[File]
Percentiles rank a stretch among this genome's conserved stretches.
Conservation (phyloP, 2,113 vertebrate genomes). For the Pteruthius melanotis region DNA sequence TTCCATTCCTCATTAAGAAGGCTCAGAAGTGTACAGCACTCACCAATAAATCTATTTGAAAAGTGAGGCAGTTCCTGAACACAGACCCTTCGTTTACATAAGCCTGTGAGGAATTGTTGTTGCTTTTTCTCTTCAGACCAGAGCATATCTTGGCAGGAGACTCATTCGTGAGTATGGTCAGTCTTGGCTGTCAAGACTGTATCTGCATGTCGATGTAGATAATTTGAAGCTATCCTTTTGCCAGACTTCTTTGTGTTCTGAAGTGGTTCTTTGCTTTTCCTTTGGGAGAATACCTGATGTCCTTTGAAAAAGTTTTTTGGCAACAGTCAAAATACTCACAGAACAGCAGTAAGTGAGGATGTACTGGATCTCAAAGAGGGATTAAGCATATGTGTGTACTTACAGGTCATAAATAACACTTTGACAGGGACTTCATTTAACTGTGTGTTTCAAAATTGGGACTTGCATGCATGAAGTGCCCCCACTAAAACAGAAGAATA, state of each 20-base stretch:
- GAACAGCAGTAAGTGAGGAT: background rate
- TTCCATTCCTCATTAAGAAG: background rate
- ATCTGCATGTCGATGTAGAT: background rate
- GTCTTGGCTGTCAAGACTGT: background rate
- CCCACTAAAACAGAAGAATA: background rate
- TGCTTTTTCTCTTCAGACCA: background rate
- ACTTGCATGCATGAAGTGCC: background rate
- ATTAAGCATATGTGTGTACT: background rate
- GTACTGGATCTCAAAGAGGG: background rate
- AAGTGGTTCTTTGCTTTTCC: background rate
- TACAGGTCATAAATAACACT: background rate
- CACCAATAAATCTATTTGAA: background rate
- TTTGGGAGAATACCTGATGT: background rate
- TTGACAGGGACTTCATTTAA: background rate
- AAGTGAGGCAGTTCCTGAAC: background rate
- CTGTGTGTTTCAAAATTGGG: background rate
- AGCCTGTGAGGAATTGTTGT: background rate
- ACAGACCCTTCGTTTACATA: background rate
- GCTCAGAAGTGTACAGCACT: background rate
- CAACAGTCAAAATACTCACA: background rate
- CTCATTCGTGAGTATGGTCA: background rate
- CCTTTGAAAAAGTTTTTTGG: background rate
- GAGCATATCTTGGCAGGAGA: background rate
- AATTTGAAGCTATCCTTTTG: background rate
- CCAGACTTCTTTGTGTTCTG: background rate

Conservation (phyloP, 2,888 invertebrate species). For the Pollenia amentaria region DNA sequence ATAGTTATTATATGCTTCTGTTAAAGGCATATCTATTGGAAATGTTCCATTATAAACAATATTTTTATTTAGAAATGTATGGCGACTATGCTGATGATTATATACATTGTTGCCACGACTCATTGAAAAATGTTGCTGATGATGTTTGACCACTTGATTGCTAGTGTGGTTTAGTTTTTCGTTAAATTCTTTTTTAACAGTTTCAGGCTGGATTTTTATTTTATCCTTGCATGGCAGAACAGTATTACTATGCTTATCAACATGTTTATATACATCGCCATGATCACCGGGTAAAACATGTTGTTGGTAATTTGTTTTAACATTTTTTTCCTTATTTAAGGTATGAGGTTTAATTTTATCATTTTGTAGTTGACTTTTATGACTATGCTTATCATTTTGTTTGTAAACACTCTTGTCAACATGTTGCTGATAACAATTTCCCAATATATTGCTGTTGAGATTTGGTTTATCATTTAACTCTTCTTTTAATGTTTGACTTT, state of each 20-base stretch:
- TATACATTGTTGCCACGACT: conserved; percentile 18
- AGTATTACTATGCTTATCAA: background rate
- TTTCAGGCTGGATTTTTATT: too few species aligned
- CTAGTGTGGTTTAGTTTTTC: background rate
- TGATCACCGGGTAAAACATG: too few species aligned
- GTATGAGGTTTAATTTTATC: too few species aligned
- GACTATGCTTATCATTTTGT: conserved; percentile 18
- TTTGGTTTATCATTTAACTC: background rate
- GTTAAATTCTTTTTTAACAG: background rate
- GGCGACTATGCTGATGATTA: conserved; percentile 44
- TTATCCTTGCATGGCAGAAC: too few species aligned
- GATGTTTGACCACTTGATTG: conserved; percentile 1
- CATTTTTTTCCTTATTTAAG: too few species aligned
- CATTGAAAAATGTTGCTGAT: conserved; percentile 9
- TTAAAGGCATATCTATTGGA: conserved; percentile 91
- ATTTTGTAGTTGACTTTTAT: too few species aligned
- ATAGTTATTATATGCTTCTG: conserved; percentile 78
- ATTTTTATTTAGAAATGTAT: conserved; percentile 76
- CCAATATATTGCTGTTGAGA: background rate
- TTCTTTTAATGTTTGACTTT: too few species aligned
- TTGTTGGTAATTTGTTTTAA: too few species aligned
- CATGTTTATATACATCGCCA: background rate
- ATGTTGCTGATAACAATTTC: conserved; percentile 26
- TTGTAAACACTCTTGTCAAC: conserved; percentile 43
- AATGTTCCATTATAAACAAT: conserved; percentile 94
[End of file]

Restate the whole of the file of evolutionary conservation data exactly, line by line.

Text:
Percentiles rank a stretch among this genome's conserved stretches.
Conservation (phyloP, 2,113 vertebrate genomes). For the Pteruthius melanotis region DNA sequence TTCCATTCCTCATTAAGAAGGCTCAGAAGTGTACAGCACTCACCAATAAATCTATTTGAAAAGTGAGGCAGTTCCTGAACACAGACCCTTCGTTTACATAAGCCTGTGAGGAATTGTTGTTGCTTTTTCTCTTCAGACCAGAGCATATCTTGGCAGGAGACTCATTCGTGAGTATGGTCAGTCTTGGCTGTCAAGACTGTATCTGCATGTCGATGTAGATAATTTGAAGCTATCCTTTTGCCAGACTTCTTTGTGTTCTGAAGTGGTTCTTTGCTTTTCCTTTGGGAGAATACCTGATGTCCTTTGAAAAAGTTTTTTGGCAACAGTCAAAATACTCACAGAACAGCAGTAAGTGAGGATGTACTGGATCTCAAAGAGGGATTAAGCATATGTGTGTACTTACAGGTCATAAATAACACTTTGACAGGGACTTCATTTAACTGTGTGTTTCAAAATTGGGACTTGCATGCATGAAGTGCCCCCACTAAAACAGAAGAATA, state of each 20-base stretch:
- GAACAGCAGTAAGTGAGGAT: background rate
- TTCCATTCCTCATTAAGAAG: background rate
- ATCTGCATGTCGATGTAGAT: background rate
- GTCTTGGCTGTCAAGACTGT: background rate
- CCCACTAAAACAGAAGAATA: background rate
- TGCTTTTTCTCTTCAGACCA: background rate
- ACTTGCATGCATGAAGTGCC: background rate
- ATTAAGCATATGTGTGTACT: background rate
- GTACTGGATCTCAAAGAGGG: background rate
- AAGTGGTTCTTTGCTTTTCC: background rate
- TACAGGTCATAAATAACACT: background rate
- CACCAATAAATCTATTTGAA: background rate
- TTTGGGAGAATACCTGATGT: background rate
- TTGACAGGGACTTCATTTAA: background rate
- AAGTGAGGCAGTTCCTGAAC: background rate
- CTGTGTGTTTCAAAATTGGG: background rate
- AGCCTGTGAGGAATTGTTGT: background rate
- ACAGACCCTTCGTTTACATA: background rate
- GCTCAGAAGTGTACAGCACT: background rate
- CAACAGTCAAAATACTCACA: background rate
- CTCATTCGTGAGTATGGTCA: background rate
- CCTTTGAAAAAGTTTTTTGG: background rate
- GAGCATATCTTGGCAGGAGA: background rate
- AATTTGAAGCTATCCTTTTG: background rate
- CCAGACTTCTTTGTGTTCTG: background rate

Conservation (phyloP, 2,888 invertebrate species). For the Pollenia amentaria region DNA sequence ATAGTTATTATATGCTTCTGTTAAAGGCATATCTATTGGAAATGTTCCATTATAAACAATATTTTTATTTAGAAATGTATGGCGACTATGCTGATGATTATATACATTGTTGCCACGACTCATTGAAAAATGTTGCTGATGATGTTTGACCACTTGATTGCTAGTGTGGTTTAGTTTTTCGTTAAATTCTTTTTTAACAGTTTCAGGCTGGATTTTTATTTTATCCTTGCATGGCAGAACAGTATTACTATGCTTATCAACATGTTTATATACATCGCCATGATCACCGGGTAAAACATGTTGTTGGTAATTTGTTTTAACATTTTTTTCCTTATTTAAGGTATGAGGTTTAATTTTATCATTTTGTAGTTGACTTTTATGACTATGCTTATCATTTTGTTTGTAAACACTCTTGTCAACATGTTGCTGATAACAATTTCCCAATATATTGCTGTTGAGATTTGGTTTATCATTTAACTCTTCTTTTAATGTTTGACTTT, state of each 20-base stretch:
- TATACATTGTTGCCACGACT: conserved; percentile 18
- AGTATTACTATGCTTATCAA: background rate
- TTTCAGGCTGGATTTTTATT: too few species aligned
- CTAGTGTGGTTTAGTTTTTC: background rate
- TGATCACCGGGTAAAACATG: too few species aligned
- GTATGAGGTTTAATTTTATC: too few species aligned
- GACTATGCTTATCATTTTGT: conserved; percentile 18
- TTTGGTTTATCATTTAACTC: background rate
- GTTAAATTCTTTTTTAACAG: background rate
- GGCGACTATGCTGATGATTA: conserved; percentile 44
- TTATCCTTGCATGGCAGAAC: too few species aligned
- GATGTTTGACCACTTGATTG: conserved; percentile 1
- CATTTTTTTCCTTATTTAAG: too few species aligned
- CATTGAAAAATGTTGCTGAT: conserved; percentile 9
- TTAAAGGCATATCTATTGGA: conserved; percentile 91
- ATTTTGTAGTTGACTTTTAT: too few species aligned
- ATAGTTATTATATGCTTCTG: conserved; percentile 78
- ATTTTTATTTAGAAATGTAT: conserved; percentile 76
- CCAATATATTGCTGTTGAGA: background rate
- TTCTTTTAATGTTTGACTTT: too few species aligned
- TTGTTGGTAATTTGTTTTAA: too few species aligned
- CATGTTTATATACATCGCCA: background rate
- ATGTTGCTGATAACAATTTC: conserved; percentile 26
- TTGTAAACACTCTTGTCAAC: conserved; percentile 43
- AATGTTCCATTATAAACAAT: conserved; percentile 94